The Widow’s Gift

Have you ever given some thought to what catches the eye of Jesus? Check this out: Sitting across from the temple treasury, Jesus watched how the crowd dropped money into the treasury. Many rich people were putting in large sums. And a poor widow came and dropped in two tiny coins worth very little. Summoning his disciples, he said to them, “I assure you: This poor widow has put in more than all those giving to the temple treasury. For they gave out of their surplus, but she out of her poverty has put in everything she possessed—all she had to live on.”[i]

Unlike some who observe others to find fault and criticize, Jesus sits for awhile in the Court of the Women in the temple in Jerusalem to look for something good, something positive. I recall the statement of the U.S.D.A. inspector who said, “I have never seen a good chicken.” At first I didn’t get it. However, after some reflection I realized that the inspector trained himself to see only chickens that were a threat to the public’s safety. God is quick to see good as a better way and offer constructive encouragement to do it.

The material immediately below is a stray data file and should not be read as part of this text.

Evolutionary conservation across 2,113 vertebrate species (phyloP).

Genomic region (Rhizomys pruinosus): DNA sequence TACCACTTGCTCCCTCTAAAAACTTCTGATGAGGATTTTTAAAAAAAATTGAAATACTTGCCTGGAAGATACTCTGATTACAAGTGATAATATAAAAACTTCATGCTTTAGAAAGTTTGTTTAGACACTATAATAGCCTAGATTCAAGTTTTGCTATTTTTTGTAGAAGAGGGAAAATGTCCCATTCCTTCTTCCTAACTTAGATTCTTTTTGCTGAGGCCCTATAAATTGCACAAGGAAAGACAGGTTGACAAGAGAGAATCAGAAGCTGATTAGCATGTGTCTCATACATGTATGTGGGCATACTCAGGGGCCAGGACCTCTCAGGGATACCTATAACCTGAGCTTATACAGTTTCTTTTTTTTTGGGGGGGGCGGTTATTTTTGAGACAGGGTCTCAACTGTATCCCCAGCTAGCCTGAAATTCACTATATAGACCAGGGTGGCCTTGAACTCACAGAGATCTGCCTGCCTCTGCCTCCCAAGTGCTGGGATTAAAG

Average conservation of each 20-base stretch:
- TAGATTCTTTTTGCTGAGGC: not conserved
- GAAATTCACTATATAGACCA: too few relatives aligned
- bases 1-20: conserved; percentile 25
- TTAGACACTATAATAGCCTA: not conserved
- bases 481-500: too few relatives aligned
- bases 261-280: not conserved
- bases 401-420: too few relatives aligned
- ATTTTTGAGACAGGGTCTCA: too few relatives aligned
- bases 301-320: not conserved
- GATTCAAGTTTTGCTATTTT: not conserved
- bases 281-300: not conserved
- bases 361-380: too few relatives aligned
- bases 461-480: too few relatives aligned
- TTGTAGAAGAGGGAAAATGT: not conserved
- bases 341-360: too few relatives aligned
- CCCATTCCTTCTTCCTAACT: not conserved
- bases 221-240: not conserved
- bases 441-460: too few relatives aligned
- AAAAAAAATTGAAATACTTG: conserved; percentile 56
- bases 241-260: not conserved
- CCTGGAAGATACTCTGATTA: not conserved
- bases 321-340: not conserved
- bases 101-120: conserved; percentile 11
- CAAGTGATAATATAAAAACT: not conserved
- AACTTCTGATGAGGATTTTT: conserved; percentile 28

Hanani the seer reminds Asa the king and us, “the eyes of the LORD range throughout the earth to show himself strong for those whose hearts are completely his.”[ii] The context of this passage provides a teachable moment that shows the amazing patience of God. Asa failed to depend on God. So God sends Hanani to give Asa a teachable moment, and points out to him the patient God who yearns to encourage wholeness and wholeheartedness in him. However, because Asa was not wholehearted and completely dependent on God, he was unwilling to accept the teachable moment. Had he humbled himself there would not have been wars the rest of his reign. But the fact remains that God was looking to encourage the best for and in Asa.

A parent best reflects the Father God when s/he sees a teachable moment in which to create encouragement. I remember hearing about the parent who berated her adult son for misusing a word in a letter she received from him. In it he wrote about a throne and used the wrong word—thrown. A few days later he received a letter from his mother. In the first paragraph with bold strokes of a pen, she berating him for using the wrong word. THRONE was spelled out in large bold letters. He felt so embarrassed and ashamed. He knew better but had one of those moments when he wasn’t thinking. He never made that mistake again. How could he not forget to? But he didn’t feel loved or accepted. God is not like this parent. Had the man written the same letter to God about a “thrown” God would have smiled and been so grateful to receive it from his child. If we think God is mean and is easily impatient and upset with us, we need to pause to explore the origin of such a distorted image of God. Jesus is quick to take the opportunity to show his disciples a positive example of wholehearted unselfishness.